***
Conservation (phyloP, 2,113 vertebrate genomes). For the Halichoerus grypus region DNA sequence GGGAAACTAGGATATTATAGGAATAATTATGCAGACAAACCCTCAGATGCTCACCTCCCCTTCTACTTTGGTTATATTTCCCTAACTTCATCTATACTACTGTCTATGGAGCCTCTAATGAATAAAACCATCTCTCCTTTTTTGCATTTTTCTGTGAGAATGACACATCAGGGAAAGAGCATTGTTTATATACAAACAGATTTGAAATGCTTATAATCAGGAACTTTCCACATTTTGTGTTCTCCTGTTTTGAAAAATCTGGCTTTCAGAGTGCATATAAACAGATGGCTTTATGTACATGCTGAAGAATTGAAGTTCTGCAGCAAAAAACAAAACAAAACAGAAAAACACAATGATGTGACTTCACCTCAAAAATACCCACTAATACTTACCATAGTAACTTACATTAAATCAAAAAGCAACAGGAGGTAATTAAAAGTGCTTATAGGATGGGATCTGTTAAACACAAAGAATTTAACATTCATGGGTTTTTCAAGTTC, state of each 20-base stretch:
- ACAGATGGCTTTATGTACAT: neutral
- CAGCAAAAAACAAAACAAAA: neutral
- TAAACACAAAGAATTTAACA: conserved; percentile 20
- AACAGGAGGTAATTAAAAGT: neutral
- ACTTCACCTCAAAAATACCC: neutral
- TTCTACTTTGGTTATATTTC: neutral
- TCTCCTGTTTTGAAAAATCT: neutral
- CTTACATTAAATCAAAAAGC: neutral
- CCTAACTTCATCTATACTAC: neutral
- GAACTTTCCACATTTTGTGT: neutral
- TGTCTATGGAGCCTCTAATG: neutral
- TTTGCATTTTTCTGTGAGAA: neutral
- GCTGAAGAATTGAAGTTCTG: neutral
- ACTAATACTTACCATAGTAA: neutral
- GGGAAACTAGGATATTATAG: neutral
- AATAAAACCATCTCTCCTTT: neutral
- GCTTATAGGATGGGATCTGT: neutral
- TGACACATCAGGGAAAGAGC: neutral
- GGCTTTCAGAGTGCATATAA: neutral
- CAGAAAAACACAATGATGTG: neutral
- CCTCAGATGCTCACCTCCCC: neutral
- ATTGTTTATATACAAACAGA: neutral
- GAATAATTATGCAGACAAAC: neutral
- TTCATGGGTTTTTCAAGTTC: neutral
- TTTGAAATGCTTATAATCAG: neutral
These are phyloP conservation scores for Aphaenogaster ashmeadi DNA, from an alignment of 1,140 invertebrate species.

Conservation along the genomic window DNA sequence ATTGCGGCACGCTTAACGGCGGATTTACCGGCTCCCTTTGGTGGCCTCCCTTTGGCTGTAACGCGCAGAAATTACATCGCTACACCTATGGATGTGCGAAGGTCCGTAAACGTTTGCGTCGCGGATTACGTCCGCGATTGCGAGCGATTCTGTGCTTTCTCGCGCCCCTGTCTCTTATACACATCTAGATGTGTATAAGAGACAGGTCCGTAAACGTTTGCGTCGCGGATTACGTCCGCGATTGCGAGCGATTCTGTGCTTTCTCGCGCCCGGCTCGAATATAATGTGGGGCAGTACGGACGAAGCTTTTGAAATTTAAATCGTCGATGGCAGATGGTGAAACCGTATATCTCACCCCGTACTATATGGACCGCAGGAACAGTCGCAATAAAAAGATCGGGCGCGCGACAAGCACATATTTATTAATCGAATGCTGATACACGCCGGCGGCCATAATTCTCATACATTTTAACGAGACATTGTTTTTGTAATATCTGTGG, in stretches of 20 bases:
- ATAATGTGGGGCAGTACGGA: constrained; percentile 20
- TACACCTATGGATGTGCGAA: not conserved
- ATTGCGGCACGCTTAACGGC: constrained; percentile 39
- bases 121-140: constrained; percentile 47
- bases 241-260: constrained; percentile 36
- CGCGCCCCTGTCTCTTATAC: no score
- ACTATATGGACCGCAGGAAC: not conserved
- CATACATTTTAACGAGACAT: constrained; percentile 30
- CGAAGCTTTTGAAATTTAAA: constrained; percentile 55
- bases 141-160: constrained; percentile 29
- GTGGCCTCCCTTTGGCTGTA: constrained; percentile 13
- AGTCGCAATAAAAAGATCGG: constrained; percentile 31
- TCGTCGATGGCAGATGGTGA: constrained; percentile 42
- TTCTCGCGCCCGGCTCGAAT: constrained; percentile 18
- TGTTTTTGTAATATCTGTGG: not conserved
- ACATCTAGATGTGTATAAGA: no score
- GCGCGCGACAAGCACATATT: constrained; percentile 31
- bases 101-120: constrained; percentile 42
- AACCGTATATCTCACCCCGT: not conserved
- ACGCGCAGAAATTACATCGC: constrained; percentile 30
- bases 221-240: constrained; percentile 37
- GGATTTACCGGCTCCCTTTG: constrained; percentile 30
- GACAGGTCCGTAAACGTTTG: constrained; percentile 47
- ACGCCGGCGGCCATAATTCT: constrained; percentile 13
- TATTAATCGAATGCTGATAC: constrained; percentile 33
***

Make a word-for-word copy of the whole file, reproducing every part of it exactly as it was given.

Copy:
Conservation (phyloP, 2,113 vertebrate genomes). For the Halichoerus grypus region DNA sequence GGGAAACTAGGATATTATAGGAATAATTATGCAGACAAACCCTCAGATGCTCACCTCCCCTTCTACTTTGGTTATATTTCCCTAACTTCATCTATACTACTGTCTATGGAGCCTCTAATGAATAAAACCATCTCTCCTTTTTTGCATTTTTCTGTGAGAATGACACATCAGGGAAAGAGCATTGTTTATATACAAACAGATTTGAAATGCTTATAATCAGGAACTTTCCACATTTTGTGTTCTCCTGTTTTGAAAAATCTGGCTTTCAGAGTGCATATAAACAGATGGCTTTATGTACATGCTGAAGAATTGAAGTTCTGCAGCAAAAAACAAAACAAAACAGAAAAACACAATGATGTGACTTCACCTCAAAAATACCCACTAATACTTACCATAGTAACTTACATTAAATCAAAAAGCAACAGGAGGTAATTAAAAGTGCTTATAGGATGGGATCTGTTAAACACAAAGAATTTAACATTCATGGGTTTTTCAAGTTC, state of each 20-base stretch:
- ACAGATGGCTTTATGTACAT: neutral
- CAGCAAAAAACAAAACAAAA: neutral
- TAAACACAAAGAATTTAACA: conserved; percentile 20
- AACAGGAGGTAATTAAAAGT: neutral
- ACTTCACCTCAAAAATACCC: neutral
- TTCTACTTTGGTTATATTTC: neutral
- TCTCCTGTTTTGAAAAATCT: neutral
- CTTACATTAAATCAAAAAGC: neutral
- CCTAACTTCATCTATACTAC: neutral
- GAACTTTCCACATTTTGTGT: neutral
- TGTCTATGGAGCCTCTAATG: neutral
- TTTGCATTTTTCTGTGAGAA: neutral
- GCTGAAGAATTGAAGTTCTG: neutral
- ACTAATACTTACCATAGTAA: neutral
- GGGAAACTAGGATATTATAG: neutral
- AATAAAACCATCTCTCCTTT: neutral
- GCTTATAGGATGGGATCTGT: neutral
- TGACACATCAGGGAAAGAGC: neutral
- GGCTTTCAGAGTGCATATAA: neutral
- CAGAAAAACACAATGATGTG: neutral
- CCTCAGATGCTCACCTCCCC: neutral
- ATTGTTTATATACAAACAGA: neutral
- GAATAATTATGCAGACAAAC: neutral
- TTCATGGGTTTTTCAAGTTC: neutral
- TTTGAAATGCTTATAATCAG: neutral
These are phyloP conservation scores for Aphaenogaster ashmeadi DNA, from an alignment of 1,140 invertebrate species.

Conservation along the genomic window DNA sequence ATTGCGGCACGCTTAACGGCGGATTTACCGGCTCCCTTTGGTGGCCTCCCTTTGGCTGTAACGCGCAGAAATTACATCGCTACACCTATGGATGTGCGAAGGTCCGTAAACGTTTGCGTCGCGGATTACGTCCGCGATTGCGAGCGATTCTGTGCTTTCTCGCGCCCCTGTCTCTTATACACATCTAGATGTGTATAAGAGACAGGTCCGTAAACGTTTGCGTCGCGGATTACGTCCGCGATTGCGAGCGATTCTGTGCTTTCTCGCGCCCGGCTCGAATATAATGTGGGGCAGTACGGACGAAGCTTTTGAAATTTAAATCGTCGATGGCAGATGGTGAAACCGTATATCTCACCCCGTACTATATGGACCGCAGGAACAGTCGCAATAAAAAGATCGGGCGCGCGACAAGCACATATTTATTAATCGAATGCTGATACACGCCGGCGGCCATAATTCTCATACATTTTAACGAGACATTGTTTTTGTAATATCTGTGG, in stretches of 20 bases:
- ATAATGTGGGGCAGTACGGA: constrained; percentile 20
- TACACCTATGGATGTGCGAA: not conserved
- ATTGCGGCACGCTTAACGGC: constrained; percentile 39
- bases 121-140: constrained; percentile 47
- bases 241-260: constrained; percentile 36
- CGCGCCCCTGTCTCTTATAC: no score
- ACTATATGGACCGCAGGAAC: not conserved
- CATACATTTTAACGAGACAT: constrained; percentile 30
- CGAAGCTTTTGAAATTTAAA: constrained; percentile 55
- bases 141-160: constrained; percentile 29
- GTGGCCTCCCTTTGGCTGTA: constrained; percentile 13
- AGTCGCAATAAAAAGATCGG: constrained; percentile 31
- TCGTCGATGGCAGATGGTGA: constrained; percentile 42
- TTCTCGCGCCCGGCTCGAAT: constrained; percentile 18
- TGTTTTTGTAATATCTGTGG: not conserved
- ACATCTAGATGTGTATAAGA: no score
- GCGCGCGACAAGCACATATT: constrained; percentile 31
- bases 101-120: constrained; percentile 42
- AACCGTATATCTCACCCCGT: not conserved
- ACGCGCAGAAATTACATCGC: constrained; percentile 30
- bases 221-240: constrained; percentile 37
- GGATTTACCGGCTCCCTTTG: constrained; percentile 30
- GACAGGTCCGTAAACGTTTG: constrained; percentile 47
- ACGCCGGCGGCCATAATTCT: constrained; percentile 13
- TATTAATCGAATGCTGATAC: constrained; percentile 33